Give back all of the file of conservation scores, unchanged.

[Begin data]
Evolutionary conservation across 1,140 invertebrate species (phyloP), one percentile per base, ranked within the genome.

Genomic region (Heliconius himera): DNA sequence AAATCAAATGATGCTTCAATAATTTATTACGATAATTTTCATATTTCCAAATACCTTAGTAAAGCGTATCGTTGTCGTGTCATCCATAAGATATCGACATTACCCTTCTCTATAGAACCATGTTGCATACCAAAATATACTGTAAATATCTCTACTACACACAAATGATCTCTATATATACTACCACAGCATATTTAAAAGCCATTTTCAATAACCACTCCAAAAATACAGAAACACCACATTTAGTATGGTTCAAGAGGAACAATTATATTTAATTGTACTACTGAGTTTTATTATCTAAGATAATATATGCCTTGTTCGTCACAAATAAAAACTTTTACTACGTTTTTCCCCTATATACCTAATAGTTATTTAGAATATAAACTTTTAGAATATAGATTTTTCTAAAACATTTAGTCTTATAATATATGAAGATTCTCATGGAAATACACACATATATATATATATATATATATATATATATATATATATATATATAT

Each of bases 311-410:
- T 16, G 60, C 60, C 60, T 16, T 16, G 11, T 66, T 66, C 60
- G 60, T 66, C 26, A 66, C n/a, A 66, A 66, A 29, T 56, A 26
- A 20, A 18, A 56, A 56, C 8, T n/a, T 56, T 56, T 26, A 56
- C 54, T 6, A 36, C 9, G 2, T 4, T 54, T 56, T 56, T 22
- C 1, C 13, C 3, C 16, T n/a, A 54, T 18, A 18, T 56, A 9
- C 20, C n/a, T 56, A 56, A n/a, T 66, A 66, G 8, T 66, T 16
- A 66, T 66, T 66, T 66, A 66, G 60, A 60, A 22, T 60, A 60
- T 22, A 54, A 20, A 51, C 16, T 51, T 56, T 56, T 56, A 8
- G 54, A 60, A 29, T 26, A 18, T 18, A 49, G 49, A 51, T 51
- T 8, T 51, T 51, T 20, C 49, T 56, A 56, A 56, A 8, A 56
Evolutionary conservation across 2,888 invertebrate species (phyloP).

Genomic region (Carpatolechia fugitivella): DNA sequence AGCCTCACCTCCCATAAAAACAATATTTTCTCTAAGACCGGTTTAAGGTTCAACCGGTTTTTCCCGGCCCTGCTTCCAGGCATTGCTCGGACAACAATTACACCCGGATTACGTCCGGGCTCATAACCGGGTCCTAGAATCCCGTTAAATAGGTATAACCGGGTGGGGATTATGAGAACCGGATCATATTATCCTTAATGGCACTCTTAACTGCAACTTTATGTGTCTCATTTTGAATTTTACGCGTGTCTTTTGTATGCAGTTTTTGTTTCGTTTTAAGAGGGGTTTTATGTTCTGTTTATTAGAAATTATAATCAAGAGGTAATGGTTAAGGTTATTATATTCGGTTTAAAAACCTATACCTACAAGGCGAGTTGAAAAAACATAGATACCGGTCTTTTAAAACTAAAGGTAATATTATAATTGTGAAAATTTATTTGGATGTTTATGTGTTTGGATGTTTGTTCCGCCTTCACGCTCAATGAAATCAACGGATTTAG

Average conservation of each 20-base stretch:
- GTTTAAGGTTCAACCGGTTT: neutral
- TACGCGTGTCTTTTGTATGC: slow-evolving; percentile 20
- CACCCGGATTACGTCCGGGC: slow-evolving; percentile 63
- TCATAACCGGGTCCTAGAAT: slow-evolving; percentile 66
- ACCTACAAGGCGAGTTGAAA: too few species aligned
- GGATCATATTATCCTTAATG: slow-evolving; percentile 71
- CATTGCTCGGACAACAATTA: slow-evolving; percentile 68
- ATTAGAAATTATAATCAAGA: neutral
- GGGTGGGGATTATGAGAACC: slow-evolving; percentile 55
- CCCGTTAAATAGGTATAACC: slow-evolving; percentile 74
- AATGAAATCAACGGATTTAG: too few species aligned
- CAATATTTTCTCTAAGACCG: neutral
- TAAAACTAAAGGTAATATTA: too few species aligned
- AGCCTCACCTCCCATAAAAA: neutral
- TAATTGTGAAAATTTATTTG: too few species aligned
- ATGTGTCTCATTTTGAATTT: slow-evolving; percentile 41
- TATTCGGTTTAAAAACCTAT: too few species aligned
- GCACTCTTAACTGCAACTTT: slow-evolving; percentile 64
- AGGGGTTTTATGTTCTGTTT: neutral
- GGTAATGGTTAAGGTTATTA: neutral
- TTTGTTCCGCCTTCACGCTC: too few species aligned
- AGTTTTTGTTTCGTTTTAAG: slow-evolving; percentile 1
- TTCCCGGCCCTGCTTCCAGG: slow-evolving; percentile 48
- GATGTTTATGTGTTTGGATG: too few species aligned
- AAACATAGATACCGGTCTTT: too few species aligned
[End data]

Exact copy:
Evolutionary conservation across 1,140 invertebrate species (phyloP), one percentile per base, ranked within the genome.

Genomic region (Heliconius himera): DNA sequence AAATCAAATGATGCTTCAATAATTTATTACGATAATTTTCATATTTCCAAATACCTTAGTAAAGCGTATCGTTGTCGTGTCATCCATAAGATATCGACATTACCCTTCTCTATAGAACCATGTTGCATACCAAAATATACTGTAAATATCTCTACTACACACAAATGATCTCTATATATACTACCACAGCATATTTAAAAGCCATTTTCAATAACCACTCCAAAAATACAGAAACACCACATTTAGTATGGTTCAAGAGGAACAATTATATTTAATTGTACTACTGAGTTTTATTATCTAAGATAATATATGCCTTGTTCGTCACAAATAAAAACTTTTACTACGTTTTTCCCCTATATACCTAATAGTTATTTAGAATATAAACTTTTAGAATATAGATTTTTCTAAAACATTTAGTCTTATAATATATGAAGATTCTCATGGAAATACACACATATATATATATATATATATATATATATATATATATATATATATAT

Each of bases 311-410:
- T 16, G 60, C 60, C 60, T 16, T 16, G 11, T 66, T 66, C 60
- G 60, T 66, C 26, A 66, C n/a, A 66, A 66, A 29, T 56, A 26
- A 20, A 18, A 56, A 56, C 8, T n/a, T 56, T 56, T 26, A 56
- C 54, T 6, A 36, C 9, G 2, T 4, T 54, T 56, T 56, T 22
- C 1, C 13, C 3, C 16, T n/a, A 54, T 18, A 18, T 56, A 9
- C 20, C n/a, T 56, A 56, A n/a, T 66, A 66, G 8, T 66, T 16
- A 66, T 66, T 66, T 66, A 66, G 60, A 60, A 22, T 60, A 60
- T 22, A 54, A 20, A 51, C 16, T 51, T 56, T 56, T 56, A 8
- G 54, A 60, A 29, T 26, A 18, T 18, A 49, G 49, A 51, T 51
- T 8, T 51, T 51, T 20, C 49, T 56, A 56, A 56, A 8, A 56
Evolutionary conservation across 2,888 invertebrate species (phyloP).

Genomic region (Carpatolechia fugitivella): DNA sequence AGCCTCACCTCCCATAAAAACAATATTTTCTCTAAGACCGGTTTAAGGTTCAACCGGTTTTTCCCGGCCCTGCTTCCAGGCATTGCTCGGACAACAATTACACCCGGATTACGTCCGGGCTCATAACCGGGTCCTAGAATCCCGTTAAATAGGTATAACCGGGTGGGGATTATGAGAACCGGATCATATTATCCTTAATGGCACTCTTAACTGCAACTTTATGTGTCTCATTTTGAATTTTACGCGTGTCTTTTGTATGCAGTTTTTGTTTCGTTTTAAGAGGGGTTTTATGTTCTGTTTATTAGAAATTATAATCAAGAGGTAATGGTTAAGGTTATTATATTCGGTTTAAAAACCTATACCTACAAGGCGAGTTGAAAAAACATAGATACCGGTCTTTTAAAACTAAAGGTAATATTATAATTGTGAAAATTTATTTGGATGTTTATGTGTTTGGATGTTTGTTCCGCCTTCACGCTCAATGAAATCAACGGATTTAG

Average conservation of each 20-base stretch:
- GTTTAAGGTTCAACCGGTTT: neutral
- TACGCGTGTCTTTTGTATGC: slow-evolving; percentile 20
- CACCCGGATTACGTCCGGGC: slow-evolving; percentile 63
- TCATAACCGGGTCCTAGAAT: slow-evolving; percentile 66
- ACCTACAAGGCGAGTTGAAA: too few species aligned
- GGATCATATTATCCTTAATG: slow-evolving; percentile 71
- CATTGCTCGGACAACAATTA: slow-evolving; percentile 68
- ATTAGAAATTATAATCAAGA: neutral
- GGGTGGGGATTATGAGAACC: slow-evolving; percentile 55
- CCCGTTAAATAGGTATAACC: slow-evolving; percentile 74
- AATGAAATCAACGGATTTAG: too few species aligned
- CAATATTTTCTCTAAGACCG: neutral
- TAAAACTAAAGGTAATATTA: too few species aligned
- AGCCTCACCTCCCATAAAAA: neutral
- TAATTGTGAAAATTTATTTG: too few species aligned
- ATGTGTCTCATTTTGAATTT: slow-evolving; percentile 41
- TATTCGGTTTAAAAACCTAT: too few species aligned
- GCACTCTTAACTGCAACTTT: slow-evolving; percentile 64
- AGGGGTTTTATGTTCTGTTT: neutral
- GGTAATGGTTAAGGTTATTA: neutral
- TTTGTTCCGCCTTCACGCTC: too few species aligned
- AGTTTTTGTTTCGTTTTAAG: slow-evolving; percentile 1
- TTCCCGGCCCTGCTTCCAGG: slow-evolving; percentile 48
- GATGTTTATGTGTTTGGATG: too few species aligned
- AAACATAGATACCGGTCTTT: too few species aligned